guys, you might want to rethink your title here. if he died subway surfing, he is not “bright” nor “smart”. he’s a dumbass.
Meh, he could have been bright and smart, but not particularly good at risk analysis or physics. 15 yo boys aren’t known for being risk averse.
Especially since the first paragraph of the article is about him being on the autism spectrum.
being on the spectrum means he’s bright and smart?
No, I think it typicallly indicates difficulty in relating to people, even if they happen to be bright and smart.
i have difficulty relating to people, but i haven’t felt the need to subway surf.
Do you consider yourself easily manipulated or overly trusting?
look, i’m not a nice compassionate person.
I hadn’t read link until soy pointed out the issue. That would be a difference between the child and you. That doesn’t mean you aren’t on the spectrum though.
Not necessarity - but it means he could be bright and smart and not have much of what we call “common sense”.
Or, it couldn’t. There’s a lot of variation - which is why it is a “spectrum”.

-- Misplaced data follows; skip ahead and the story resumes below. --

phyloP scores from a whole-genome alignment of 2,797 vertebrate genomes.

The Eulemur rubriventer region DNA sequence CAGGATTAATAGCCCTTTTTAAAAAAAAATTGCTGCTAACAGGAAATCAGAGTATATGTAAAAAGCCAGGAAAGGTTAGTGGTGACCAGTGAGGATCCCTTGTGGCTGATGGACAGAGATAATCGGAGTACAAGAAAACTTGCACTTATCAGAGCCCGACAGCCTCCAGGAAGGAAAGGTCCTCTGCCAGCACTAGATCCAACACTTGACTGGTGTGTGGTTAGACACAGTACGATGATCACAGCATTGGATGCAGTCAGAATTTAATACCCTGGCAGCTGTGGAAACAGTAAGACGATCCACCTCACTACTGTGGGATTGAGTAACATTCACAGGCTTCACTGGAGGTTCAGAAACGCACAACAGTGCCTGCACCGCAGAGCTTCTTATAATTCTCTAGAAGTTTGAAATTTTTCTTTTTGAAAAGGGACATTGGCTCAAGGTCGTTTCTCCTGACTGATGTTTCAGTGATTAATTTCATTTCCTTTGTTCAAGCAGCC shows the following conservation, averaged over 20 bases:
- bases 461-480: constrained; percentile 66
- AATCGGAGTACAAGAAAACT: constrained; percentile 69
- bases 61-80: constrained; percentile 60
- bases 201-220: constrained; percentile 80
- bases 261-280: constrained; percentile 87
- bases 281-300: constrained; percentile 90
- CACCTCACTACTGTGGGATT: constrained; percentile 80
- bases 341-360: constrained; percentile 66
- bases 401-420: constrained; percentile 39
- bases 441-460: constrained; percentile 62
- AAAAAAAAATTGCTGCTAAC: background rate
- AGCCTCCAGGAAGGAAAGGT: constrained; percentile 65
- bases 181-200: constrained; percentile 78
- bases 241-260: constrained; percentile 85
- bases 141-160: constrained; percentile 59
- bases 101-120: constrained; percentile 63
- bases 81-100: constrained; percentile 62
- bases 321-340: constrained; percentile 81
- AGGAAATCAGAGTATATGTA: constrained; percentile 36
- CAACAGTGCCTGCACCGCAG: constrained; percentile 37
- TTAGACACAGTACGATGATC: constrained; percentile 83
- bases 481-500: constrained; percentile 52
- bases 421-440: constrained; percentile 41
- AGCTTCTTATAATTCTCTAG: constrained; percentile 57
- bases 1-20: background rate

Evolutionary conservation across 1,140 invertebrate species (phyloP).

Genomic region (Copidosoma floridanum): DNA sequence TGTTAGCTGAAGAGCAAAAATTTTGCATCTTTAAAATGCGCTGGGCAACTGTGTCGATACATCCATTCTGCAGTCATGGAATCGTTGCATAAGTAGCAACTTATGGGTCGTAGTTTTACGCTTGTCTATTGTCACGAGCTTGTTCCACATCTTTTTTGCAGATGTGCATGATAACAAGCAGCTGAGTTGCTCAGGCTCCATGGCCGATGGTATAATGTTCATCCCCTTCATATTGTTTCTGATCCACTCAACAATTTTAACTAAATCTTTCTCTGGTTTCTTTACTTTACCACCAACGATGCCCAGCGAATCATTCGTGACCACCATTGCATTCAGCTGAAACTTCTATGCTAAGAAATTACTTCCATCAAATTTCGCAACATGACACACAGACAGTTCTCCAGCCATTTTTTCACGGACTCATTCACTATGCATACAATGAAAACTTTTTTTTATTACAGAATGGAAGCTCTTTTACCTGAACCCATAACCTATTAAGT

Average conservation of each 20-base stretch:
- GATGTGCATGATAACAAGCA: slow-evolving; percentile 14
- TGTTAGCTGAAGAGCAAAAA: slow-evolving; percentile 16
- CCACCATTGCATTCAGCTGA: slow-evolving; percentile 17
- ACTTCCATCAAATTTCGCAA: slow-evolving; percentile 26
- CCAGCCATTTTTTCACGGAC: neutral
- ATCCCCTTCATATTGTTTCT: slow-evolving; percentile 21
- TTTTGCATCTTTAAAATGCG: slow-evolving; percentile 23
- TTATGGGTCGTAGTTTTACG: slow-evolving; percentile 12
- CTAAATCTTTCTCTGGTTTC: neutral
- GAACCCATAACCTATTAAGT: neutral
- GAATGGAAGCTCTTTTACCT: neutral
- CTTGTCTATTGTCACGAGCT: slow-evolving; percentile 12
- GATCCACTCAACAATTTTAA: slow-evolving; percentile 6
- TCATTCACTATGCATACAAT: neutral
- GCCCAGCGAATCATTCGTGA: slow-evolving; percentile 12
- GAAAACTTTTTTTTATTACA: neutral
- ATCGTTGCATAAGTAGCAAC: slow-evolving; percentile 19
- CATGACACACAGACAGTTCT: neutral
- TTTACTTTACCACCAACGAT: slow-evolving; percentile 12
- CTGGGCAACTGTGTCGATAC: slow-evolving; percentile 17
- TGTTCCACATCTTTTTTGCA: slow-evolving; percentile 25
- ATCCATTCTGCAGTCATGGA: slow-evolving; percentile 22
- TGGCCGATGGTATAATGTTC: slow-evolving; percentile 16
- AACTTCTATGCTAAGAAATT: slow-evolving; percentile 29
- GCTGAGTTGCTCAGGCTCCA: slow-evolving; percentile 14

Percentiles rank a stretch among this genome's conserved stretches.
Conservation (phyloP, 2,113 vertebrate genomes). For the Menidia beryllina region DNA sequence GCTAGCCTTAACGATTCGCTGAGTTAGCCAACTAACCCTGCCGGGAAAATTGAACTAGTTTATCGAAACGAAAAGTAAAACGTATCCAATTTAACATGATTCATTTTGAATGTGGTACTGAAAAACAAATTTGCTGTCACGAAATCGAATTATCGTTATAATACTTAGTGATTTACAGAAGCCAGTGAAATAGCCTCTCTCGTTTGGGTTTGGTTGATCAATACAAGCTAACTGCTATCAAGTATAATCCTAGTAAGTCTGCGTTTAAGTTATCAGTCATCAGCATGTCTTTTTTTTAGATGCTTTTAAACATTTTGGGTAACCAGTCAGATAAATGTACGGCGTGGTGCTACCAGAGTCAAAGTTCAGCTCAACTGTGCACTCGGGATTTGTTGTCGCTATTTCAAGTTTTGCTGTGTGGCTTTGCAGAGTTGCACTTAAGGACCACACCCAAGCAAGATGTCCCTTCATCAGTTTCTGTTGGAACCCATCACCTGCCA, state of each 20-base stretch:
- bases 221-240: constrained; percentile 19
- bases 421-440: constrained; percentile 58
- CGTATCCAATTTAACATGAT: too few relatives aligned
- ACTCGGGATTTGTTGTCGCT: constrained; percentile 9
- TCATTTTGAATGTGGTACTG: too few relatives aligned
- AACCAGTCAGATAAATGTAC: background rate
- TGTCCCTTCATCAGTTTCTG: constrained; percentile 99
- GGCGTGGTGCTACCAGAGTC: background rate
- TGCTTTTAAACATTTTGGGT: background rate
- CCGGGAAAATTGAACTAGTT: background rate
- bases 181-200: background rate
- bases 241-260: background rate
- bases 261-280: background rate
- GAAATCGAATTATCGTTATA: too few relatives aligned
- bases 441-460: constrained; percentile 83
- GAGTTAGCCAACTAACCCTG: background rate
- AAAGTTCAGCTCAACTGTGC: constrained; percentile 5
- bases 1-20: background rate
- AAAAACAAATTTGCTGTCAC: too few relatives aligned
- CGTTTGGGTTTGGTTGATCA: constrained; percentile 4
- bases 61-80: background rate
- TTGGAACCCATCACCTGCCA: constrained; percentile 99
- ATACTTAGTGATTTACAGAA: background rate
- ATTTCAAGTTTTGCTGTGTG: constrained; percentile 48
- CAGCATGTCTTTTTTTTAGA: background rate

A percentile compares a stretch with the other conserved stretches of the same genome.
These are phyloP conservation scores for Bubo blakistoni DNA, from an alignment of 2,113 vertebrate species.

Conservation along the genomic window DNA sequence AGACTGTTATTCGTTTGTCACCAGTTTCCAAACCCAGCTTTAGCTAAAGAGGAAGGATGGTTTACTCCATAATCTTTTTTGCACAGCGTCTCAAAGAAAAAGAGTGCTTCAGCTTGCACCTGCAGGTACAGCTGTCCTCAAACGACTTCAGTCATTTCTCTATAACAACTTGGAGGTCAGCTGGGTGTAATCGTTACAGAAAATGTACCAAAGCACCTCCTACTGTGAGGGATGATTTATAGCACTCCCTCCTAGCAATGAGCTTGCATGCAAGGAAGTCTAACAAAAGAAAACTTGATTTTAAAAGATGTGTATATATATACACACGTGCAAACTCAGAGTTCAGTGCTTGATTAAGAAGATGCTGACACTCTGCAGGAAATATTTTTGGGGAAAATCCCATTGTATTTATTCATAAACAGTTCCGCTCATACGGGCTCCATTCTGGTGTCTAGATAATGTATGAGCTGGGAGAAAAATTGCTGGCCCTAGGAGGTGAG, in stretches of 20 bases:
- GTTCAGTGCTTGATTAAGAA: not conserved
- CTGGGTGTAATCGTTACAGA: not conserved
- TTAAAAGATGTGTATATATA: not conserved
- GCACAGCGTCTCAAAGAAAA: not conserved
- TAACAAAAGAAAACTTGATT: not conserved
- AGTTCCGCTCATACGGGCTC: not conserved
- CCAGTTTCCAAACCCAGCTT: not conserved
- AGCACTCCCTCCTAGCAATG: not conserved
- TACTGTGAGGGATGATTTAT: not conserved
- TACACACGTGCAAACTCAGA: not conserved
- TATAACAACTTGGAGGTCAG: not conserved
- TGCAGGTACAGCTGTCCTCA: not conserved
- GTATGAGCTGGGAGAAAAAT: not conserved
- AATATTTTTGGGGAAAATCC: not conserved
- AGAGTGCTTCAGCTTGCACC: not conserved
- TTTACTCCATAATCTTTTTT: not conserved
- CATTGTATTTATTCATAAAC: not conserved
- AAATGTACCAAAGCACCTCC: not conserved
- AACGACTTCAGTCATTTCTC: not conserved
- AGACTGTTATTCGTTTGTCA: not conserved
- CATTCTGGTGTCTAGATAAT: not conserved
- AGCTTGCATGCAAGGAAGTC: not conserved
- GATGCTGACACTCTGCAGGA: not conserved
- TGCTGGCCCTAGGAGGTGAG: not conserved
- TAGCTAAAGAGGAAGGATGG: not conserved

I taught at Mathcamp.
The students there were definitely bright and smart.
They did some incredibly stupid things, which didn’t really surprise any of the adults, because most of us remembered being teens and doing dumbass things, too. (albeit, not subway surfing)
Lots of adolescent boys do very physically dangerous things and end up dead as a result. It has nothing to do with intellect per se. One need not be autistic to do these stupid things.
I went to nerd high school, and some of the boys there liked setting things on fire, exploding things, and similarly stupidly dangerous things. At least my destructive behavior was limited to computer files.
When people say “smart” they usually mean book smart and not street smart.
My vote is that he was definitely a dumbass
Apparently not rail smart either
Plenty of us got through life without having the urge to surf subways. He was as dumb as they get.
i mean, i’m not particularly “street smart”. not entirely sure what that means, but i would never consider subway surfing.
Warning: insensitive reply
Is there any semantic difference between “bright” and “smart”? If not, then why use both words except to make the decedent more sympathetic? If there is a difference, then at least one of those words should involve some all-around good sense.
From the article:
See? His contemporaries had the good sense to run like heck when they saw someone was seriously hurt.
Well double dumbass on you
When they handed out brains, I decided to get trains instead, so that made me rail smart. It also gives me a one-track mind